All that biking in the last few days took its toll, of all things, on my knuckles. Yes, the knuckles. On both hands. Could be that the grip I had on those brakes going down those hills was even tighter than memory serves me. Or, it could be that I am finally working all my stresses out from deep inside to the thinner edges. That is, I started the year with hip pain and pririformis issues, making hiking, let alone walking, a nearly impossible feat for months. Then, when I took up biking, the iron grip of pain moved on from the sacroiliac region up through the thoracic region into the shoulders and neck. I finally worked out all those kinks, with the help of physical therapy and yoga. The legs, I am happy to report, are back in the business of walking, the back pretty loose and the neck turning without a hitch, or without that rusty crack … but oh the hands, now they seem to have locked themselves down and refuse to perform any operations that require them to bend from the joints at the knuckles.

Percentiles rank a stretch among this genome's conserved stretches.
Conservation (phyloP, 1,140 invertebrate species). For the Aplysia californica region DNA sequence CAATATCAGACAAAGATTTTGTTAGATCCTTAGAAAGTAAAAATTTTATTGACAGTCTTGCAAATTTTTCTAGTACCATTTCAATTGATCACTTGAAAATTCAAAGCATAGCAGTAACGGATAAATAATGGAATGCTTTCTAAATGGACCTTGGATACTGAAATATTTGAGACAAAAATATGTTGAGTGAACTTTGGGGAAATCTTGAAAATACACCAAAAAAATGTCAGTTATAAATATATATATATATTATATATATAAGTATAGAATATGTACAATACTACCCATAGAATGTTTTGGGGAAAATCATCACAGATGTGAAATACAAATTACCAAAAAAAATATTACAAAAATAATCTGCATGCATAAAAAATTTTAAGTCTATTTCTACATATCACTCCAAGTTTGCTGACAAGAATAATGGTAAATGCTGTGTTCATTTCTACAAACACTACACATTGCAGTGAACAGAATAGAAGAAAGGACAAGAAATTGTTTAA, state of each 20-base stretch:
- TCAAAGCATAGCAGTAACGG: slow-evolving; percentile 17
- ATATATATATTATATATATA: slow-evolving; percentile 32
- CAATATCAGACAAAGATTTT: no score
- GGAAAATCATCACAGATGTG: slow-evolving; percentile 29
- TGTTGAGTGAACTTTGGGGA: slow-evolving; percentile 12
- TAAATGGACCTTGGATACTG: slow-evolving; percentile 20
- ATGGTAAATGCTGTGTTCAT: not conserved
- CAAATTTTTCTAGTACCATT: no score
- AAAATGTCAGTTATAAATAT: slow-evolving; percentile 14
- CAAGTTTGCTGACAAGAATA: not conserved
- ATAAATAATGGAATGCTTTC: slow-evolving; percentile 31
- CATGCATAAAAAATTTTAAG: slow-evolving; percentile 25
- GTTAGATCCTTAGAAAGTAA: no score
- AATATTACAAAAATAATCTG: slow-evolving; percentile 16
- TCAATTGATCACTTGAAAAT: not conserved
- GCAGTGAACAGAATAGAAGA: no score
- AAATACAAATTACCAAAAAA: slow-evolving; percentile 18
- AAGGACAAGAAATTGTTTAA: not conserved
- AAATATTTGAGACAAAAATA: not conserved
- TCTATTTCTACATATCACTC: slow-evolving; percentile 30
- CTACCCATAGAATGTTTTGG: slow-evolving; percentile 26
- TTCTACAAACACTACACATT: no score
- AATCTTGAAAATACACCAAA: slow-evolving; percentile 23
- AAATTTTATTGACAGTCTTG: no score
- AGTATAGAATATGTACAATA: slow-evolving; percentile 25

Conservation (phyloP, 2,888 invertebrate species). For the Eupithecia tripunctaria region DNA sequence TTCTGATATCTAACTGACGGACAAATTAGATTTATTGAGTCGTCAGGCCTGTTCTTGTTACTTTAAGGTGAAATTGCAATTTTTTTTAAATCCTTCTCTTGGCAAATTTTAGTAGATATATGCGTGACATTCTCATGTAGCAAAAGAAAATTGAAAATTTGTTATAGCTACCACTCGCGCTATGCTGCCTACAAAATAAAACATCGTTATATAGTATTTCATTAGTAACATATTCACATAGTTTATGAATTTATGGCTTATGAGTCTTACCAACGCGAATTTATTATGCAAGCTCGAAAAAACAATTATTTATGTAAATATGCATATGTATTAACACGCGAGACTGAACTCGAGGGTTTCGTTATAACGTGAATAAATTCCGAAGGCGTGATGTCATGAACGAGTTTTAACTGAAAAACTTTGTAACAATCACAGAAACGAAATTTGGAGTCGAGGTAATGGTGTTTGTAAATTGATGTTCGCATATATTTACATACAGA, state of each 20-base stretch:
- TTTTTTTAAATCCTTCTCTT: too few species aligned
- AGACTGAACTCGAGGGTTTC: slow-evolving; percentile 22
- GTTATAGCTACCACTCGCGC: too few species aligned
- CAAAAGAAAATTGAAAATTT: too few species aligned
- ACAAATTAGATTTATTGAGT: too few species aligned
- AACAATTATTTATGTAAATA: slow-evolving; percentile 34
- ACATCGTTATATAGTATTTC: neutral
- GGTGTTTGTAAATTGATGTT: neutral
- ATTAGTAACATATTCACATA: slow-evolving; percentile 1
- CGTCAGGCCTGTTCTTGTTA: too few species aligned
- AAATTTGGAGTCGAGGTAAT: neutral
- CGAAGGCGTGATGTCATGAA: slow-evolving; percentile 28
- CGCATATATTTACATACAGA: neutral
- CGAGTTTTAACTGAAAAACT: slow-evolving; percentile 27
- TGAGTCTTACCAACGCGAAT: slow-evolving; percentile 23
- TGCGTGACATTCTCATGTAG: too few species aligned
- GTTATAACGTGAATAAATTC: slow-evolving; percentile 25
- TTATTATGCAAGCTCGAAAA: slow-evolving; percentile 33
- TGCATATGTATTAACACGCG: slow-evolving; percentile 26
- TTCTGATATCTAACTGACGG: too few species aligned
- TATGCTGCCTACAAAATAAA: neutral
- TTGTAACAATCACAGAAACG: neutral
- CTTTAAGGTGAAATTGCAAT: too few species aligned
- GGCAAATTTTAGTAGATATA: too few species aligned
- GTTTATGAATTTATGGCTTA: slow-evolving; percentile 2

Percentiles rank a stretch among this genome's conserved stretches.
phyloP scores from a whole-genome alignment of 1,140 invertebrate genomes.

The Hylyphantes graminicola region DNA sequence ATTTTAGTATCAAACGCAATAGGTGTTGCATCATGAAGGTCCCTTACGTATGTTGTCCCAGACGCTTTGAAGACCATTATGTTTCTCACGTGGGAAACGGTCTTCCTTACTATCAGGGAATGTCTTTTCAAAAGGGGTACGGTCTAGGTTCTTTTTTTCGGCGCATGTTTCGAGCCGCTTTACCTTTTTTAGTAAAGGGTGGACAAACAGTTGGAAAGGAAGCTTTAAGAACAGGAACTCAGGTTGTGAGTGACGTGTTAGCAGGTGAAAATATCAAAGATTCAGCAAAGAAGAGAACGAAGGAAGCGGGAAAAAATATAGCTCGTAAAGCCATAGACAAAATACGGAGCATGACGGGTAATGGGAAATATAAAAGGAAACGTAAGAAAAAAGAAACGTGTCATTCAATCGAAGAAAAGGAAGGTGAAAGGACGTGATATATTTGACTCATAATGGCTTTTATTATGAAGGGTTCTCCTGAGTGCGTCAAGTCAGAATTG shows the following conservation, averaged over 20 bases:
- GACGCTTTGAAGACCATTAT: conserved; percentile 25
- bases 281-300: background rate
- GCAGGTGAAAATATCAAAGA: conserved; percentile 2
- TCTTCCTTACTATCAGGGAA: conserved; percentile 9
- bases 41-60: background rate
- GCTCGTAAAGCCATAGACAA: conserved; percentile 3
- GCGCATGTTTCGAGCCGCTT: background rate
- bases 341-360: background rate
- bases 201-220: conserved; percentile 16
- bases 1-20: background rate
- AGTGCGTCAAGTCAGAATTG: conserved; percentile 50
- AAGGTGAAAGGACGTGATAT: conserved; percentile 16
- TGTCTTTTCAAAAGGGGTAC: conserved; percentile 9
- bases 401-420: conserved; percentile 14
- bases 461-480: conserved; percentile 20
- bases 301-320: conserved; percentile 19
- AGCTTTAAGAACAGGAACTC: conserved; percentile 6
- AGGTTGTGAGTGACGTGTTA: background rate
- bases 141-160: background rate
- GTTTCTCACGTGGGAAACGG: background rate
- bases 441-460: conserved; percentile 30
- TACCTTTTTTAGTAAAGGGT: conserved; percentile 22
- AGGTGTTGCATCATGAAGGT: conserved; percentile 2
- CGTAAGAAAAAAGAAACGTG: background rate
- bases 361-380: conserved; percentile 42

The stress of so much stuff hanging on, literally and metaphorically, the grip perfected by the hands, the last in line for hanging on to it all, as if for dear life … the life of fear and worry, I might add. Such expert hands at holding on to all manner of things invisible, while dropping ordinary objects willy-nilly, make typing difficult. All of which explains why I am about to end this post here and go back to the cup of green tea and the blue silhouette of the distant mountain.